If they don't work reliably or aren't consistently available for the foreseeable future, the
Kadee #78 couplers would be a "good" compromise or the Cal Scale #302 dummy couplers
might suffice. The latter look good but might be a bit oversize.

Pat Wider




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Re: Couplers, Coupler Pockets, The NMRA, and Scale Size

Walter M. Clark
 

--- In STMFC@yahoogroups.com, "Charlie Vlk" <cvlk@c...> wrote:
Denny-
The greater market is for the Kadee #5 box. I would imagine that
the sales
of the Sargeant coupler in the gross box might support tooling a
scale draft
gear and coupler head, but the vast majority of sales are going to
be in the
Kadee #5 box..... many operators just want reliable couplers to put
into
their existing equipment and don't want to deal with hacking away the
existing draft gear to install scale sized boxes.
Yes, it would have been better if Kadee and the NMRA had established
something more to scale but that doesn't change the reality of the
marketplace that we have to deal with today.
Charlie Vlk
Charlie and Denny (and others),

I remember the scathing editorial in the first issue of RPC where they
blasted the HO coupler mfgrs. about the non-scale size and appearance
of the current crop of couplers. Yes, I'd like the Sergent coupler to
fit a more scale box (and I agree that 5 per package is silly) but, to
me, the appearance of the coupler, sticking out from the end of the
car is more noticeable than the box it is in.

Walter M. Clark
Time stopped in November 1941
Riverside, California


Re: Ingoldsby Dump Car

Justin Kahn
 

I just received the latest Gazette, and there is an ad by Cimarron (www.cimarronworks.com) for a "Crystal River Ingoldsby Dump Gon" in Sn3 and On30 (that won't help HO scale modelers much), which is supposed to be a urethane casting with brass detail parts.
I don't know if that is what he heard.
Jace Kahn, General Manager
Ceres and Canisteo RR Co.

A friend asked me the following question. I have no idea what he's talking about. Can anyone help?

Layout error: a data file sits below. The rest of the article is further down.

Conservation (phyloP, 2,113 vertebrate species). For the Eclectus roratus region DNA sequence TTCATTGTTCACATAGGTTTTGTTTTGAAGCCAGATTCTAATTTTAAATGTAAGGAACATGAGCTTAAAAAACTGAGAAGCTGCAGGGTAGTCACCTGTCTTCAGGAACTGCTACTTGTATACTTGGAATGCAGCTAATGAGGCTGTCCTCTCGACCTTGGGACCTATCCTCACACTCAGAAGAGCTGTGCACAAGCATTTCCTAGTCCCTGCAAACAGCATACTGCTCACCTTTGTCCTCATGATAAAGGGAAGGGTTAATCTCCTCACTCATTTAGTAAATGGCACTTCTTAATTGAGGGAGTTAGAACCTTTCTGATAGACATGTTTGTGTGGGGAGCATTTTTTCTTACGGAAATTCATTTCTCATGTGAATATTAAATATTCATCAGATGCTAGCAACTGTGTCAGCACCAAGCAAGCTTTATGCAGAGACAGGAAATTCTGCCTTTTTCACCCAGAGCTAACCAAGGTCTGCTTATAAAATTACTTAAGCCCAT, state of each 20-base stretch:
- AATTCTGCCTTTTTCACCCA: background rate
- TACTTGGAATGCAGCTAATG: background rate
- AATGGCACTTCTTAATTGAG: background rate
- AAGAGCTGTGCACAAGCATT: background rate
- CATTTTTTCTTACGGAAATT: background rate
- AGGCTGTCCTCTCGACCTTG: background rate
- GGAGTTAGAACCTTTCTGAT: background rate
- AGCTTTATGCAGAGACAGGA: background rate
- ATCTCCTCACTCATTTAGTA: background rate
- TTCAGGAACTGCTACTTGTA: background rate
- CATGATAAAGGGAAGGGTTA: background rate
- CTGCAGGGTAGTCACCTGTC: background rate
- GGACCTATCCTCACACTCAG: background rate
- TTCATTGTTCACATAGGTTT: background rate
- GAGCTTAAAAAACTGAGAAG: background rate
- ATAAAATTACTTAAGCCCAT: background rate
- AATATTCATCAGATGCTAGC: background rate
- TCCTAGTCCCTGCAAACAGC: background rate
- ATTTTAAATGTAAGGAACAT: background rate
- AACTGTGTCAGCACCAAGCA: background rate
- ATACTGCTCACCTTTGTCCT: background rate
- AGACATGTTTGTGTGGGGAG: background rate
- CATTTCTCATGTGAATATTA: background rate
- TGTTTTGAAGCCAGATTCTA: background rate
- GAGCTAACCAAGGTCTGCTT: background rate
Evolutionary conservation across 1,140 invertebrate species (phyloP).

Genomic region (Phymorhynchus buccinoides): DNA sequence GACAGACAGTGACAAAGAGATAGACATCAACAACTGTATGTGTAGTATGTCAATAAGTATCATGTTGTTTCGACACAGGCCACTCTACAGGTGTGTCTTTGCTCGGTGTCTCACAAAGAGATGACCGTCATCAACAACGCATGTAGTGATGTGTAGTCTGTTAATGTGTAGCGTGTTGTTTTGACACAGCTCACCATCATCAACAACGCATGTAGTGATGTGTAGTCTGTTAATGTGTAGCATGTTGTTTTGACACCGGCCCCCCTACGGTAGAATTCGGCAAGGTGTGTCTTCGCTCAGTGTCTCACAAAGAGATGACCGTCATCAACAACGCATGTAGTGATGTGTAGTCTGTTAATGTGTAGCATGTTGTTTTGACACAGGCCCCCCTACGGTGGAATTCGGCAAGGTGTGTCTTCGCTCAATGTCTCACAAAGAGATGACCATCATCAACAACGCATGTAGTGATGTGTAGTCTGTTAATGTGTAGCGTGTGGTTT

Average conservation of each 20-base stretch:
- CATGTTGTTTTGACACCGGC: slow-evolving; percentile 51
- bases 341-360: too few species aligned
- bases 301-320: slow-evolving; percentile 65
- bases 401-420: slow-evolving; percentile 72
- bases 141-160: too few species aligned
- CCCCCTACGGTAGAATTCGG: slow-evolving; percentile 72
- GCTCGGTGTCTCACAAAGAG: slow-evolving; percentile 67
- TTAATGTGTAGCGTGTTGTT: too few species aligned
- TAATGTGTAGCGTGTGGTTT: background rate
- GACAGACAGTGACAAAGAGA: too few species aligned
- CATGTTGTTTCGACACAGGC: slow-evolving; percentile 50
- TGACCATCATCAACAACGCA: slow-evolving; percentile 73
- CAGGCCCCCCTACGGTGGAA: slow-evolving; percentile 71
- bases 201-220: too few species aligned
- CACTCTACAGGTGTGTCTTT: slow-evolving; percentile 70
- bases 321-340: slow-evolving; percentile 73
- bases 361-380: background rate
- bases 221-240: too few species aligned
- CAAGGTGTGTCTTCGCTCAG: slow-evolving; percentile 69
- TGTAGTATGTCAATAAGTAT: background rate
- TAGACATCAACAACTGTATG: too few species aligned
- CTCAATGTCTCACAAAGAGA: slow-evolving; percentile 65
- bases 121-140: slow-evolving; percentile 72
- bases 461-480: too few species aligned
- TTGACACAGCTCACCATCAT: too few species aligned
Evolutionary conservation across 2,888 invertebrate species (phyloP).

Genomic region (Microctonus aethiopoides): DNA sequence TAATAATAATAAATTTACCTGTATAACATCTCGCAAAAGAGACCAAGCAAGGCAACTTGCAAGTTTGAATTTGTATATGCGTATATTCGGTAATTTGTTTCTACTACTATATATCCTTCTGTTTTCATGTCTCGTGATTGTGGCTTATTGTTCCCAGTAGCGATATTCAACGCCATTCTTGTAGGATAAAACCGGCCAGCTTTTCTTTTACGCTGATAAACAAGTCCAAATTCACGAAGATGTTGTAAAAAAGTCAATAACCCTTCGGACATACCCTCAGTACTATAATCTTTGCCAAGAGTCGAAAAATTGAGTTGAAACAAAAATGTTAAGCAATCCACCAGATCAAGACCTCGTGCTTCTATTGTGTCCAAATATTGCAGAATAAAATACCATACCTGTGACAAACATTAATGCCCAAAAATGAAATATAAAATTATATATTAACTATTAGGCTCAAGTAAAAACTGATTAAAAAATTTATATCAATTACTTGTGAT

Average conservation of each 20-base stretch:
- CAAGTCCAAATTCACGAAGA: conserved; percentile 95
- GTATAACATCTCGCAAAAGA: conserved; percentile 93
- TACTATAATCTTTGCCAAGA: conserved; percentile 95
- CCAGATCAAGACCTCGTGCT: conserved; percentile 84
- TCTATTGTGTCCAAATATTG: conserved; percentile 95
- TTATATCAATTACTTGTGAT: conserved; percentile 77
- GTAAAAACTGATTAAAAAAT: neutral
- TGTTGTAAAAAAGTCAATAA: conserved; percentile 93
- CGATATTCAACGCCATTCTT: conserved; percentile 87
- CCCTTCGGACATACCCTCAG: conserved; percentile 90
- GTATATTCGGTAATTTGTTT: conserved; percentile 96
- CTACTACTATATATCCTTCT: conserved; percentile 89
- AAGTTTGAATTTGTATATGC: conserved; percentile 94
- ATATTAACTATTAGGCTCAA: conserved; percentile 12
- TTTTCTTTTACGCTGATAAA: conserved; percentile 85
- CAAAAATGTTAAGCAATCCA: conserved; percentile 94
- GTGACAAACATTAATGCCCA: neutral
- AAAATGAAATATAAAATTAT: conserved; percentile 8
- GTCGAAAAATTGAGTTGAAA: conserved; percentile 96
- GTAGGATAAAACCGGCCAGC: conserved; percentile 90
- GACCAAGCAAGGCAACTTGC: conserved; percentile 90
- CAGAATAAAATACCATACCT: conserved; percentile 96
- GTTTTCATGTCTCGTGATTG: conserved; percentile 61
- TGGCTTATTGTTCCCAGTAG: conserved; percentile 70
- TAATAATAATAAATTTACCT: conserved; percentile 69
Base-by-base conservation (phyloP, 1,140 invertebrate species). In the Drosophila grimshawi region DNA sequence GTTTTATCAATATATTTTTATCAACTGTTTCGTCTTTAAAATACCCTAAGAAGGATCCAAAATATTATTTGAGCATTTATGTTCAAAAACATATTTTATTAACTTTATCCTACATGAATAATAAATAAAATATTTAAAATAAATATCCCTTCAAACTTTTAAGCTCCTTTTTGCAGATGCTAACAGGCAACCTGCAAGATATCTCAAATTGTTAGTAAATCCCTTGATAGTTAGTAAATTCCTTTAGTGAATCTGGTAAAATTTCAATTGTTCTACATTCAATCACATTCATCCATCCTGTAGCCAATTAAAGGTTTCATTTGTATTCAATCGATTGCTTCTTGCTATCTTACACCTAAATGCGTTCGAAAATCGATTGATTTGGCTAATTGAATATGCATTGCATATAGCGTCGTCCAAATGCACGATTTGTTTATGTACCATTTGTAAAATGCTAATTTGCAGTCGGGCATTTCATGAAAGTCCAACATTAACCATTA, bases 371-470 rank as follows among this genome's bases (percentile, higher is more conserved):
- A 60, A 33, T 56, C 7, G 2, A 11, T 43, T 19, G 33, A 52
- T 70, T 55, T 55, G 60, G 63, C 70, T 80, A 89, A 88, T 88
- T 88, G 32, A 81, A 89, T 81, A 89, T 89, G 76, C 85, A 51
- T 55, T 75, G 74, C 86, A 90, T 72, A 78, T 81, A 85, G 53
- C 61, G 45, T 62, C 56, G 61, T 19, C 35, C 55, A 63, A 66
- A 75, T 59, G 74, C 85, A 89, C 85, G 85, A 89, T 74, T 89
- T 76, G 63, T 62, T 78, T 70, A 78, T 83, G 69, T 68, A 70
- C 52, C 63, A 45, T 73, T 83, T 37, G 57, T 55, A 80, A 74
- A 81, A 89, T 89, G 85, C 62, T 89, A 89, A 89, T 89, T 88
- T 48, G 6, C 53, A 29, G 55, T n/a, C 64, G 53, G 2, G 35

Clark Propst

I vaguely remember seeing a kit from Detail Associates (or some such) for an Ingoldsby bottom dump hopper car. Do you recall any such a kit?
_________________________________________________________________
Don�t just search. Find. Check out the new MSN Search! http://search.msn.click-url.com/go/onm00200636ave/direct/01/


Re: Couplers, Coupler Pockets, The NMRA, and Scale Size

Charlie Vlk
 

MicroTrains is not a "defacto" standard..... to be a standard it has to be followed by more than one manufactuer. No one has attempted to produce sharp-edged deep flanges. Arnold Rapidos, bad as they were, were originals and not to the MicroTrains standard.
MicroTrains deep flanges are just plain out of standards as the NMRA RPs and standards for N pre-existed the current plastic wheels. They may be a force in the installed base to be considered and reckoned with, but not a "standard", defacto or not.
Charlie Vlk
Railroad Model Resources

----- Original Message -----
From: "cvsne" <mjmcguirk@cox.net>
To: <STMFC@yahoogroups.com>
Sent: Wednesday, October 05, 2005 3:42 PM
Subject: [STMFC] Re: Couplers, Coupler Pockets, The NMRA, and Scale Size


There's an interesting correlation between this discussion and the
situation some N scalers see with Atlas code 55 track.

Micro-Trains, a defacto "standard" in N scale, has extra deep
flanges that will not operate on Atlas track (which is, in many ways,
the best looking N scale track on the market today) since the flanges
hit the spike heads. In this case, the Atlas track meets the NMRA's
standards, M-T wheels exceed them -- but the realities of the market
place have caused lots of a hard feelings and nasty comments on both
the "pizza cutter" and "low profile (defending code 55 track) sides
of the coin.

So we have an example of a major manufacturer, Atlas, deciding to
work within the standards even if they know many customers will
object to it.

As previously mentioned, the NMRA standards and RPs are designed to
permit the continued use of older technology. Coupler boxes are a
prime example. The Kadee #5 box doesn't need to be the size it is, it
is that size to accommodate an NMRA Standard or RP (I don't recall
which) that itself was intended to satisfy all comers. Realistically
we cannot expect all manufacturers to retool their cars to accept
scale width coupler pockets -- the limitations are economic, not
mechanical. So, we're stuck with a new breed of scale sized couplers
that are sitting inside an enormously oversized box.

I'm sure however, the NMRA is all over this -- actively engaging its
authority and influence over all manufacturers and
outlining "upgraded and updated" standards that reflect the state of
the hobby today. I mean, that's what the organization did when Al
Kalmbach, Bruce Walthers, and others founded it, right? Has something
changed????

Marty McGuirk (who never saw a single photo showing Al Kalmbach,
Gordy Odegard et al in a vest)









Yahoo! Groups Links








Re: Couplers, Coupler Pockets, The NMRA, and Scale Size

Charlie Vlk